Some folks I know who used to work in Minnesota sent me this link while I was at the beach last week. In light of the radical anti-government, anti-tax stuff that tends to hold sway in this state, I thought it might be worth sharing, even this late:
Coleman: Public anger will follow our sorrow
Nick Coleman, Star Tribune
The cloud of dust above the Mississippi that rose after the Interstate 35W
bridge collapsed Wednesday evening has dissipated. But there are other dark
clouds still hanging over Minneapolis and Minnesota.
The fear of falling is a primal one, along with the fear of being trapped or of
Minneapolis suffered a perfect storm of nightmares Wednesday evening, as anyone
who couldn’t sleep last night can tell you. Including the parents who clench
their jaws and tighten their hands on the wheel every time they drive a carload
of strapped-in kids across a steep chasm or a rushing river. Don’t panic, you
tell yourself. The people in charge of this know what they are doing. They make
sure that the bridges stay standing. And if t! here were a problem, they would
tell us. Wouldn’t they?
What if they didn’t?
The death bridge was "structurally deficient," we now learn, and had
a rating of just 50 percent, the threshold for replacement. But no one appears
to have erred on the side of public safety. The errors were all the other way.
Would you drive your kids or let your spouse drive over a bridge that had a
sign saying, "CAUTION: Fifty-Percent Bridge Ahead"?
No, you wouldn’t. But there wasn’t any warning on the Half Chance Bridge. There
was nothing that told you that you might be sitting in your over-heated car,
bumper to bumper, on a hot summer day, thinking of dinner with your wife or of
going to see the Twins game or taking your kids for a walk to Dairy Queen later
when, in a rumble and a roar, the world you knew would pancake into the river.
There isn’t any bigger metaphor for a society in trouble than a bridge falling,
its concrete lanes pointing brokenly! at the sky, its crumpled cars pointing
down at the deep water! s where people disappeared.
Only this isn’t a metaphor.
The focus at the moment is on the lives lost and injured and the heroic efforts
of rescuers and first-responders – good Samaritans and uniformed public
servants. Minnesotans can be proud of themselves, and of their emergency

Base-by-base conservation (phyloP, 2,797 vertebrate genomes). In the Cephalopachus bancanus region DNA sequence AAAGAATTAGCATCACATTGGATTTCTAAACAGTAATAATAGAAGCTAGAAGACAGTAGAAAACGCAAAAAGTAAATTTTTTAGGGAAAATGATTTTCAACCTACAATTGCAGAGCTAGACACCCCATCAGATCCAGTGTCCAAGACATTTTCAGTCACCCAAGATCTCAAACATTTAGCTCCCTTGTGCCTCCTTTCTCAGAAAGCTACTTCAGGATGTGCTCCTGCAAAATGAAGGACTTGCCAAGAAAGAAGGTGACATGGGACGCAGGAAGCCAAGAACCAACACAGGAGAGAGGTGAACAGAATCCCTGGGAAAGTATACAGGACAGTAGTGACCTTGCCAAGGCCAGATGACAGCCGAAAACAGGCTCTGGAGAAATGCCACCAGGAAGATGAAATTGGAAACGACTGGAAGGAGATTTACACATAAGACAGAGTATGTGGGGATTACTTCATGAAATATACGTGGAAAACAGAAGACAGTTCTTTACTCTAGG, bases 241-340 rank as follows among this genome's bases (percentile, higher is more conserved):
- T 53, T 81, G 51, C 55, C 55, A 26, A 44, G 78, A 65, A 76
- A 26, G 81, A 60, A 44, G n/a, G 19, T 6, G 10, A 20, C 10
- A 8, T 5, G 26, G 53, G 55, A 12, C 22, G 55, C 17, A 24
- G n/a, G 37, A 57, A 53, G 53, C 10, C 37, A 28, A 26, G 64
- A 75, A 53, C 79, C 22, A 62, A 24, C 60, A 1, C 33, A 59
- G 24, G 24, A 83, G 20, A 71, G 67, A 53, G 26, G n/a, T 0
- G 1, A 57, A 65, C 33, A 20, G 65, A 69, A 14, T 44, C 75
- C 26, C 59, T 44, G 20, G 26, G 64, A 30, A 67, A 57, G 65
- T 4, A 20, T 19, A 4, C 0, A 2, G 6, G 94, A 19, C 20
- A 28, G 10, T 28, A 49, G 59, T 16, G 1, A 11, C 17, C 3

workers who answered the call. But when you have a tragedy on this scale, it
isn’t just concrete and steel that has failed us.
So far, we are told that it wasn’t terrorists or tornados that brought the
bridge down. But those assurances are not reassuring.
They are troubling.
If it wasn’t an act of God or the hand of hate, and it proves not to be just a
lousy accident – a girder mistakenly cut, a train that hit a support – then we
are left to conclude that it was worse than any of those things, because it was
more mundane and more insidious: This death and destruction was the result of
incompetence or indifference.
In a word, it was avoidable.
T! hat means it should never have happened. And that means that public anger
will follow our sorrow as sure as night descended on the missing.
For half a dozen years, the motto of state government and particularly that of
Gov. Tim Pawlenty has been No New Taxes. It’s been popular with a lot of voters
and it has mostly prevailed. So much so that Pawlenty vetoed a 5-cent gas tax
increase – the first in 20 years – last spring and millions were lost that
might have gone to road repair. And yes, it would have fallen even if the gas
tax had gone through, because we are years behind a dangerous curve when it
comes to the replacement of infrastructure that everyone but wingnuts in
coonskin caps agree is one of the basic duties of government.
I’m not just pointing fingers at Pawlenty. The outrage here is not partisan. It
Both political parties have tried to govern on the cheap, and both have
dithered and dallied and spent public wealth on stadiums! while scrimping on
How ironic is it that! tonight ‘s scheduled groundbreaking for a new Twins
ballpark has been postponed? Even the stadium barkers realize it is in poor
taste to celebrate the spending of half a billion on ballparks when your
bridges are falling down. Perhaps this is a sign of shame. If so, it is
welcome. Shame is overdue.
At the federal level, the parsimony is worse, and so is the negligence. A
trillion spent in Iraq, while schools crumble, there aren’t enough cops on the
street and bridges decay while our leaders cross their fingers and ignore the
rising chances of disaster.
And now, one has fallen, to our great sorrow, and people died losing a gamble
they didn’t even know they had taken. They believed someone was guarding the
We need a new slogan and we needed it yesterday:
"No More Collapses."